Currently on DB2 for i, you can't use a user-defined function in an index expression. Therefore, you need to store the hash value in a separate column so that the hash value can be indexed. Keep in mind, this index built on a hash column will be useful only for "equal value" lookups; SQL LIKE or RPG SETLL operations will not work. Further, if the index has to be updated often, it could negatively affect performance because the binary hash values will basically be random and can cause additional index maintenance overhead.


Provide Compatibility with Other Languages and Environments

Here are a couple of examples:


  • An RPG program needs to verify an MD5 password hash that's stored in Oracle.
  • You're converting a SQL Server stored procedure to DB2 for i and need to replicate the functionality of the HashBytes function. You can now write your own limited HashBytes equivalent using a DB2 user-defined function.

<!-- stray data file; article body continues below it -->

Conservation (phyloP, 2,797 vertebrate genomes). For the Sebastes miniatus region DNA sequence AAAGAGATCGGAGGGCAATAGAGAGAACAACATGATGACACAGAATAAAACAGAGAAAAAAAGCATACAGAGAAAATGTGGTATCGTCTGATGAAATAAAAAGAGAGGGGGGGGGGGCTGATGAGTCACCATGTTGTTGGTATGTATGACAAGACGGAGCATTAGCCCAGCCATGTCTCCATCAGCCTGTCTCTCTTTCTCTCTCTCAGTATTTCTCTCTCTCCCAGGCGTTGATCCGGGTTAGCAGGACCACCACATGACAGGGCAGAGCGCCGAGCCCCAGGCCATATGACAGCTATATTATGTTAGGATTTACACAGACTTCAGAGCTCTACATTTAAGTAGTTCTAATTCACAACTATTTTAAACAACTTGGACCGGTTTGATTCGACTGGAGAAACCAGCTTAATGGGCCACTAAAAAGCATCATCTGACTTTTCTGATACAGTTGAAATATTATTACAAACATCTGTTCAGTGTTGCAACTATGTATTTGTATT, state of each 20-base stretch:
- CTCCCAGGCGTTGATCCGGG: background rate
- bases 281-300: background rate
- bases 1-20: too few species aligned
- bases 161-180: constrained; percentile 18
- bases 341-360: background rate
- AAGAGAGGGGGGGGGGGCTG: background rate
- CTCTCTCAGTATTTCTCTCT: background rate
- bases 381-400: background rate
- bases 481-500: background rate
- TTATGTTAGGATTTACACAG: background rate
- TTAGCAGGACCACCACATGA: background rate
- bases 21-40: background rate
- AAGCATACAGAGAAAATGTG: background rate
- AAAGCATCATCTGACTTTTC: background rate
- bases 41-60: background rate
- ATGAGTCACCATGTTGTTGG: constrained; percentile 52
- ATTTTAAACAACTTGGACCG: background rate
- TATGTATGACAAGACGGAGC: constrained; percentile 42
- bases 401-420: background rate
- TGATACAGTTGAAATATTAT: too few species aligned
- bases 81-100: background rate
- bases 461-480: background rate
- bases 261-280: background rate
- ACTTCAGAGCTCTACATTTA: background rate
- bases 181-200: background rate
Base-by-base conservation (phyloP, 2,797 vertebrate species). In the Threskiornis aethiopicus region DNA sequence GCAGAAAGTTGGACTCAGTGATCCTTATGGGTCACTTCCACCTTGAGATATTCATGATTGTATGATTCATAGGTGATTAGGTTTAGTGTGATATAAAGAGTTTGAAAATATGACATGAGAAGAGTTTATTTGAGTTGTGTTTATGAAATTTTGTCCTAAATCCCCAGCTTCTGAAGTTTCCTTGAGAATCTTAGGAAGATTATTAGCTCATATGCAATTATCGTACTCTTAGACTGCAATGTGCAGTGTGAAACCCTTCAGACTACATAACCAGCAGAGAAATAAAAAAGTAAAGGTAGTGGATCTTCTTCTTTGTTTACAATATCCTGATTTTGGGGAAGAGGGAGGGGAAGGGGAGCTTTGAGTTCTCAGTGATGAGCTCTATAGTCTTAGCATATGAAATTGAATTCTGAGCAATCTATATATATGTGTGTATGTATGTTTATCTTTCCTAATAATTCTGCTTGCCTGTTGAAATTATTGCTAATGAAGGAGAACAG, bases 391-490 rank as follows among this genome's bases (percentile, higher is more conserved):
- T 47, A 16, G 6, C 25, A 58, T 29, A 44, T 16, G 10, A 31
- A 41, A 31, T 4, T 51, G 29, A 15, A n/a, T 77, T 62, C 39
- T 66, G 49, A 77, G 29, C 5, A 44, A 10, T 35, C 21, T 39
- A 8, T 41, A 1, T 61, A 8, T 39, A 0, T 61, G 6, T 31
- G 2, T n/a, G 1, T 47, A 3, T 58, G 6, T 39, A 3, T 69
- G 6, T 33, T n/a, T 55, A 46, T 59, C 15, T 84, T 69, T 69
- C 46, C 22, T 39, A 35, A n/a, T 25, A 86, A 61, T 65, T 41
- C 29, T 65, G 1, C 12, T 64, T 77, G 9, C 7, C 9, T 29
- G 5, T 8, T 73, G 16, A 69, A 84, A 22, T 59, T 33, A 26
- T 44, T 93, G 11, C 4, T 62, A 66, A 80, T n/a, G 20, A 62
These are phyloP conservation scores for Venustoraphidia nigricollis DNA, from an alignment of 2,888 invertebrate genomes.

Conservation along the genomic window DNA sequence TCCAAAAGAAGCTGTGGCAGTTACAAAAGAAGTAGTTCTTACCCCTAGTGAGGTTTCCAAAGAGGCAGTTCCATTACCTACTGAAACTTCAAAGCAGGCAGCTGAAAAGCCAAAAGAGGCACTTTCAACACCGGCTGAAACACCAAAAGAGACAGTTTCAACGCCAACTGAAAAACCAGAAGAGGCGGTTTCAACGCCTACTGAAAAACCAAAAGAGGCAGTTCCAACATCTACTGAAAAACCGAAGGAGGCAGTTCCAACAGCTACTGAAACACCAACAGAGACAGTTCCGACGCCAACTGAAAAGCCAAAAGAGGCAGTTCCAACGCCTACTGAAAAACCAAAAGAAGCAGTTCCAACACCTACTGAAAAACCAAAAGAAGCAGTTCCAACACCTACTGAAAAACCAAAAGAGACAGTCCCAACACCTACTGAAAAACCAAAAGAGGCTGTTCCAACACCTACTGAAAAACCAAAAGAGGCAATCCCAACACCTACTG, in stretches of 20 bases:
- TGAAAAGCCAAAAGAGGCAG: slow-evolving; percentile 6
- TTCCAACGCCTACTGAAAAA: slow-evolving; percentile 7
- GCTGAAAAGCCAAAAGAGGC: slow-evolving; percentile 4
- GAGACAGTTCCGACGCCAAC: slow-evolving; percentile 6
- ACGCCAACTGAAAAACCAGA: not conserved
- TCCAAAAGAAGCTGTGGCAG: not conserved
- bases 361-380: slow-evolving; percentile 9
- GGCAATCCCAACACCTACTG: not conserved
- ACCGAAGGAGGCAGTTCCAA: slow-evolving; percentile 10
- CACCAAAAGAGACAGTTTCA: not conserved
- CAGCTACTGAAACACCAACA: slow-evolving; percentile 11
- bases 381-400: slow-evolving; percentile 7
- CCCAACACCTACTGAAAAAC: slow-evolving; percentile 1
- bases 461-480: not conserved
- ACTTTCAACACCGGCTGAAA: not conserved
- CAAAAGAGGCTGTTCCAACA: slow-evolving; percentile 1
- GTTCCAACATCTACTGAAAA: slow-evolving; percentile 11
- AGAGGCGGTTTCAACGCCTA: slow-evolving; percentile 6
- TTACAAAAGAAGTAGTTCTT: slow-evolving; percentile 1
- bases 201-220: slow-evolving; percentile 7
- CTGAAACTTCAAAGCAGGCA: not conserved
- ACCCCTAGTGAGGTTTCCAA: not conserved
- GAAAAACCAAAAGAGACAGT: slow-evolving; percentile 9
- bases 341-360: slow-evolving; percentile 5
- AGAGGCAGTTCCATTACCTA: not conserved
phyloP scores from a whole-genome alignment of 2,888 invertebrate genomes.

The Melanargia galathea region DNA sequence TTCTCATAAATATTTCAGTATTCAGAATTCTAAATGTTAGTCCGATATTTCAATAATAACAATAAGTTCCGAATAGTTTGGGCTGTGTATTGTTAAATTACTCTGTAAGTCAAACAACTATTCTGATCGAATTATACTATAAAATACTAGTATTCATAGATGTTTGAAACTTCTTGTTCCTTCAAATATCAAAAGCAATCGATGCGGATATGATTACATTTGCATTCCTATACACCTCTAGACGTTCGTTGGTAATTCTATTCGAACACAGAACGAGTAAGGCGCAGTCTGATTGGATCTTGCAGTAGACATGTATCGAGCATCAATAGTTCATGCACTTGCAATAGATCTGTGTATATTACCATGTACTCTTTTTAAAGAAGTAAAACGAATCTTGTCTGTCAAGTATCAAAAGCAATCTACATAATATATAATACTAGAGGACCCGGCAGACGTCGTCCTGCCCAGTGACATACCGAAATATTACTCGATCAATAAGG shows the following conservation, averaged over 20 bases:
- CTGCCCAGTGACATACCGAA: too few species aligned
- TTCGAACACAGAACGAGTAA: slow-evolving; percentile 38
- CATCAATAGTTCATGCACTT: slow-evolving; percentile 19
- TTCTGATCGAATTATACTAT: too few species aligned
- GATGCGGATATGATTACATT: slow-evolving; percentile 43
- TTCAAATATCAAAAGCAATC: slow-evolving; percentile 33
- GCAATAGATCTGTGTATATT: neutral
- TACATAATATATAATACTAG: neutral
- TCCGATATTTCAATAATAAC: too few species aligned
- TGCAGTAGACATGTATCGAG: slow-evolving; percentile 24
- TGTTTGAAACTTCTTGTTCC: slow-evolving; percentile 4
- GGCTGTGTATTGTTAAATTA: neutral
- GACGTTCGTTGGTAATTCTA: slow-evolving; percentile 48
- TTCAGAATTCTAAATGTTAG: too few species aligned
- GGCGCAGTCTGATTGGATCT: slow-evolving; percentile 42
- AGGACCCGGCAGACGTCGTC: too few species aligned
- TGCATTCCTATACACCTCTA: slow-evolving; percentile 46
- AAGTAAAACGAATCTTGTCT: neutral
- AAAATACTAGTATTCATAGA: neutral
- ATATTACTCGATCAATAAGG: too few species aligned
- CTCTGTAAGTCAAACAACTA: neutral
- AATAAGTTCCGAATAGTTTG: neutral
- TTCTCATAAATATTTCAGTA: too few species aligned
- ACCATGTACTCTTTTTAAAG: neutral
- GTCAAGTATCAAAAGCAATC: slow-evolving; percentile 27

An RPG Service Program Example

As a sample, RPG service program MD5R contains subprocedures MD5Hash_BINARY and MD5Hash_HEX, which will create an MD5 hash on a string value and return the hash value as either a 128-bit binary value or a 32-character hex value.


Both subprocedures are very small. The CIPHER machine interface (MI) operation does all the hard work of calculating the hash. All the RPG program needs to do is correctly define the "controls" (aka input or parameters) and be able to retrieve and interpret the output of CIPHER.


These subprocedures can be called from another ILE program or be invoked by DB2 as a user-defined function (UDF). Sample DB2 for i CREATE FUNCTION statements are included in the source header documentation to demonstrate how to make these subprocedures available to DB2. For example, the following statement shows how UDF md5hash_hex can be invoked in a query:


SELECT md5hash_hex('mypassword') FROM qsqptabl